Cadbury Australia/New Zealand also announced today Fair Trade certification for Cadbury Dairy Milk in their markets, further expanding Cadbury's commitment to ethical and sustainable sourcing and cementing Cadbury Dairy Milk as the largest Fair Trade Certified chocolate brand in the world. These two announcements follow the initial commitment by Cadbury in March of this year for Cadbury Dairy Milk to go Fair Trade in Britain and Ireland - the first Fair Trade certified Cadbury Dairy Milk bars were shipped to retailers in Britain and Ireland this past July.

Cadbury's commitment to Fair Trade in Canada will mean that approximately 11 per cent of all chocolate products Cadbury sells in Canada will be Fair Trade Certified. This announcement applies to the entire pure chocolate Cadbury Dairy Milk range: Cadbury Dairy Milk 42g, 100g and 200g; Cadbury Dairy Milk Thins, the first 100-calorie bar in Canada and Cadbury Dairy Milk treat size for Halloween. Cadbury intends to ship the first Fair Trade certified bars in Summer 2010.

The Cadbury Cocoa Partnership

Last year Cadbury announced the establishment of the Cadbury Cocoa Partnership ( , a groundbreaking, global initiative supported by the United Nations Development Programme under which Cadbury is investing the equivalent of approximately $82 million CDN to secure the sustainable socio-economic future of cocoa farming. The equivalent of approximately $55 million CDN is allocated to Ghana, Africa, where Cadbury and its partners are addressing the challenges farmers face and working to improve productivity and grow the industry. The Cadbury Cocoa Partnership works on the ground to improve farmer yields, expand biodiversity of crops, invest in community development and establish progressive partnerships. The scale of investment and the level of company commitment make this the largest cocoa program of its kind.

Prior to the establishment of the Cadbury Cocoa Partnership, Cadbury had committed to community improvements in Ghana and by 2008 Cadbury had led the construction of 850 wells, benefitting more than 130,000 people; donated books and provided support to help communities build libraries and educational facilities; and Cadbury will send 5,000 bicycles to Ghana, Africa in November 2009 as a result of The Bicycle Factory promotion. The bicycles will be donated to communities in Ghana, where they are to be used in the communities, including helping children get to school and improving access to education.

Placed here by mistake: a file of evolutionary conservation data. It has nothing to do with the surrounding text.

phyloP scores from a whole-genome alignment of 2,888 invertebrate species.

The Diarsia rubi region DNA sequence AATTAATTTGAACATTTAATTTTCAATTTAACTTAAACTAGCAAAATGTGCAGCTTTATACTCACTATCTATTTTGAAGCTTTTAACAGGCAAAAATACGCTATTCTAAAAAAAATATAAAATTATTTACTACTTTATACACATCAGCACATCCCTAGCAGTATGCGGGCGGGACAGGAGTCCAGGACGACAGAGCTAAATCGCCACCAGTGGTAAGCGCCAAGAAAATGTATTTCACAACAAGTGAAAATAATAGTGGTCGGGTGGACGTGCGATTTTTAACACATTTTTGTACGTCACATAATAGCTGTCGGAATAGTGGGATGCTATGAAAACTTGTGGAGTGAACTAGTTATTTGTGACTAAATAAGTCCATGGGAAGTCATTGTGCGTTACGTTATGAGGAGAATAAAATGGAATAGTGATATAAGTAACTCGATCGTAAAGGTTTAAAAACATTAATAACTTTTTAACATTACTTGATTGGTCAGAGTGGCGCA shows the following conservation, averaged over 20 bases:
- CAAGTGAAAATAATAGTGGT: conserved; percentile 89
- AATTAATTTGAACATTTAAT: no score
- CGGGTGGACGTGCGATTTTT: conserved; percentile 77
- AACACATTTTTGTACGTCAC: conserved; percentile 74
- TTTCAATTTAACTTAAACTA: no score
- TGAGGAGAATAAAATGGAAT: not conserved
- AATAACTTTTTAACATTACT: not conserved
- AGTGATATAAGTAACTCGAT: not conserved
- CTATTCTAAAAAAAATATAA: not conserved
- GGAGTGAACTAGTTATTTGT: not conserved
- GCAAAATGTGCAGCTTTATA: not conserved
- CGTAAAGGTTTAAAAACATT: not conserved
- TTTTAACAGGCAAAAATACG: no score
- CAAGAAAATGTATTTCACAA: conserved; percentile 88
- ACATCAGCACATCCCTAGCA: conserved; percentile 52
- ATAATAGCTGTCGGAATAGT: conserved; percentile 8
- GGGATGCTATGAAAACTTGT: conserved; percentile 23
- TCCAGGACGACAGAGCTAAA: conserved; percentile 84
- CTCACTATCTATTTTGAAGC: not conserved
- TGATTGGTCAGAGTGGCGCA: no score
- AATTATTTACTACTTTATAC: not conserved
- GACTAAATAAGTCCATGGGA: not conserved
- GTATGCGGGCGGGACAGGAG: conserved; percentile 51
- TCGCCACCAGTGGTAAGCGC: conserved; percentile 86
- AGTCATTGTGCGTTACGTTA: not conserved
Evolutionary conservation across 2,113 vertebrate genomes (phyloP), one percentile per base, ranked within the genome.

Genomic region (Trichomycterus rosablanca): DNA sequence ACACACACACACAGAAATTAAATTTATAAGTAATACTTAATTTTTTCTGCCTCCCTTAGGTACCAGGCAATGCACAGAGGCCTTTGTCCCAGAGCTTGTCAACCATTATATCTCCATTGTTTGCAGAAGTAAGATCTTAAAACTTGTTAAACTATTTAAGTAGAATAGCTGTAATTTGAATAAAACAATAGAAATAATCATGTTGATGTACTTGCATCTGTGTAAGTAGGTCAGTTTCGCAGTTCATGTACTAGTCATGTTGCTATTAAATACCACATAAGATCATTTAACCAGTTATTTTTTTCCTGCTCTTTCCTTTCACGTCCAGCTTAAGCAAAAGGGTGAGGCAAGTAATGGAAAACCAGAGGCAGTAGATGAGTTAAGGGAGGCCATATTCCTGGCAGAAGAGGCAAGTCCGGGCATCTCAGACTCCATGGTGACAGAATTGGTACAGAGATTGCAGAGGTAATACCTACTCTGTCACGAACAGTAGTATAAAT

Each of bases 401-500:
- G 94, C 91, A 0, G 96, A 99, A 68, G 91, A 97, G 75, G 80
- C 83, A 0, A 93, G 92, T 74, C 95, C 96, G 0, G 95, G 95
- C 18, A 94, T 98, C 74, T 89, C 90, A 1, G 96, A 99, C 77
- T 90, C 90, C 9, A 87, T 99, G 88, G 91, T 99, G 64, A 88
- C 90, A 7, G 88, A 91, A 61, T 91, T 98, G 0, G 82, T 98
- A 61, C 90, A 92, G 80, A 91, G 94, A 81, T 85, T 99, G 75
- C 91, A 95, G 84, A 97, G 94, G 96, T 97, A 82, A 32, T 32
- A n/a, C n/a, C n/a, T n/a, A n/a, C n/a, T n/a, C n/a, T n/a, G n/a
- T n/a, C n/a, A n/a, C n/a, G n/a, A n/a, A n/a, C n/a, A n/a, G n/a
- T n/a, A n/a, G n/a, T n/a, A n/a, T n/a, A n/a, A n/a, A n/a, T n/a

Fair Trade Certification

Fair Trade is an alternative approach to conventional trade and is based on a partnership between producers and consumers. Fair Trade Certification is an independent monitoring and auditing system that ensures standards have been met. It directly impacts more than 1.5 million democratically organized producers and workers in 58 developing countries and provides consumers with a simple and reliable method to make a difference in peoples' lives through their purchases. Fair Trade is specifically designed to help producers improve the quality of their lives and take more control over their futures.

  • Fair Trade Certification aims to ensure democratic associations of family farmers receive a guaranteed fair price for their goods to cover the cost of sustainable production and provide security during fluctuating world markets;
  • Fair Trade Certification ensures an additional social premium fee is paid that farmers invest to improve the social, economic and environmental conditions within their communities;
  • Fair Trade Certification offers long term contracts with producers and ensures access to advance credit of up to 60 per cent of the value of contracts.

Francis Sampson Kwesi, a 48 year old cocoa farmer from the Ghanaian village of Kromameng, one of those involved in the Cocoa Partnership and now hoping to gain Fair Trade Certification, added: "One of the main benefits is that I can invest the proceeds out of the cocoa in things such as the upkeep of the children's school fees, as well as in developments for the whole community, such as building roads. It helps us to have a higher standard of living, as although the land here (in Ghana) is good for cocoa growing, when we are not in the season of cocoa, we need everything else to help make the environment more conducive for cocoa growing."

The certification of Cadbury Dairy Milk products will be monitored and audited by TransFair Canada and FLO-Cert, the independent certification arm of the Fair Trade Labeling Organizations (FLO) International. Together they ensure compliance with internationally-recognized Fair Trade standards from the producer to the point of packaging.